The second stall that I spend a longer amount of time at was the one of Douglas Laing, where I had a lovely conversation with Mr. Paul Wang. The booth felt a little “hidden” in the corner of the room, which was a pity because Douglas Laing has – at least in my book – the most beautiful and charming bottle designs you could imagine. Looking at their Remarkable Malts bottlings and thinking of the stories that are connected with the different characters on the labels always brings a smile to my face. In the course of our chat, Paul told me about different occasions for drinking whisky and the necessity to choose the right expression for each cause. He also took the time to explain to me some of the things you must keep in mind when you produce your own whisky. At some point it happened that two young Japanese women came to the booth and asked for Big Peat, stating that they LOVE smoky whiskies. When they nipped it, a huge smile formed on their faces and at the same time – like out of one mouth – they said ”おいしい“, which is the Japanese equivalent to “yummy”. They then went on to happily finish their drams.
As this was the first whisky fair I ever visited, I don’t have any base of comparison. Still, I think I am not stepping on thin ice when I say that Osaka Whisky Festival is one hell of a great event! No matter whether you are an old veteran in the fields of whisky or a novice eager to take a peek into this world, you will definitely have a great experience ahead of you. This year, there were over 60 booths to check out and the organization was spotless. There was also a variety of tasty food for sale, which for some reason I missed to mention before. And of course, your water refills were free. The location was adequate for the size of the event and the atmosphere was friendly and open-hearted. A big “Thank you” to the Japan Whisky Research Centre for setting this up!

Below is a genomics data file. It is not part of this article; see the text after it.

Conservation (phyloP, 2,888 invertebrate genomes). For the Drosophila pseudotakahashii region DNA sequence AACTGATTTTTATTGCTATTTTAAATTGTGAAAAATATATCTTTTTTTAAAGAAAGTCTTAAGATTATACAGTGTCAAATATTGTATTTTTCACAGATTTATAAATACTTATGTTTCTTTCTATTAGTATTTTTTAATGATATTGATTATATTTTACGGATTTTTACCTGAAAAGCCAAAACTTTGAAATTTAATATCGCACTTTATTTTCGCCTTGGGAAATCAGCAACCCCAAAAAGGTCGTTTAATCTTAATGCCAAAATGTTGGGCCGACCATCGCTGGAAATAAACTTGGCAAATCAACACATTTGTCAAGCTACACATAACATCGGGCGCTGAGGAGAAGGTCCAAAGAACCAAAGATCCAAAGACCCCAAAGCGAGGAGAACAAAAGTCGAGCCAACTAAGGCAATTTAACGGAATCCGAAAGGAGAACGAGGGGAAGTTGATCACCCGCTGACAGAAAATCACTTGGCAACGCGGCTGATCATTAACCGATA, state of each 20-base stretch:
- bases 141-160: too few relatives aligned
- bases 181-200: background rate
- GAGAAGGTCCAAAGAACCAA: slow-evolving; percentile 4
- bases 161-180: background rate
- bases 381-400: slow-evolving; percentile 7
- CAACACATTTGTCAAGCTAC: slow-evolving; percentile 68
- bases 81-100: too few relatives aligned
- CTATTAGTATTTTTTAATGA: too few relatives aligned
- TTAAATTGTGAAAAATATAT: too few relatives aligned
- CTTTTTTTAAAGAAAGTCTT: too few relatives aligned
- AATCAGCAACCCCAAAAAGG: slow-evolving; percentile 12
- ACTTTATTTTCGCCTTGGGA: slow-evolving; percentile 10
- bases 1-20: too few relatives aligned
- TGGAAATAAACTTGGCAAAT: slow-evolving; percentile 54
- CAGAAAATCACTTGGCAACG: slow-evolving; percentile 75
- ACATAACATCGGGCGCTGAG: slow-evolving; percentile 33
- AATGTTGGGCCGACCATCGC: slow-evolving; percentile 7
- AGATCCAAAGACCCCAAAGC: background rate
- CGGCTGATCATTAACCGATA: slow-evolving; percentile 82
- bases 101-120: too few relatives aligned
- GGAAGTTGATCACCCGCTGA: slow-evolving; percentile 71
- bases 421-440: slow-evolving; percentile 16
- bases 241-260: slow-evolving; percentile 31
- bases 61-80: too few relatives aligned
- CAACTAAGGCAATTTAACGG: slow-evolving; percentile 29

The line-up of the Raasay masterclass
Rasaay New Make (Spirit drink / Highlands / 0 years / 63.5% / not for sale)
Raasay While We Wait (Single Malt / Highlands / NAS / 46% / 50 Euro)
Borders – 2nd Edition (Single Grain / Highlands / NAS / 51.7% / 55 Euro)
The Tweeddale: A Silent Character (Single Grain / Lowlands / 27yo / 52% / 190 Euro)
The Tweeddale: The Evolution (Blended Whisky / Scotland / 28yo / 52% / 200 Euro)
Osaka Whisky Festival @ Web: http://whiskyfestival.jp/osaka2018/[…]80open/
Japan Whisky Research Centre @ Facebook: https://www.facebook.com/[…]Centre/
You went all the way to Osaka & didn’t do any Japanese Whisky?
Ah, no. I didn’t write that article. My brother Martin did. He’s been living in Japan for two years now. He’s still pretty new to whisky, so this was the first fair he attended. He has, of course, tried quite a few Japanese whiskies at bars before. And next month, he’s gonna check out Yamazaki and Hakushu distilleries.
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Haha! I also took a moment to twig into Martin vs Tobi and the Geography of “happening to be in Japan” :-) Sounds like a great fest, full of the kinds of things I enjoy most – great interactions with passionate industry folks and discovering something new!
Yeah, Martin told me many times that I would have enjoyed the festival a lot, too. And I don’t doubt that for a second. If my wallet and my liver would be fine with it, I could be visiting whisky fairs every weekend without ever growing tired of it. And – as you pointed out – a big chunk of the fun is not even the whisky itself, but the people that make, distribute or simply enjoy it. :)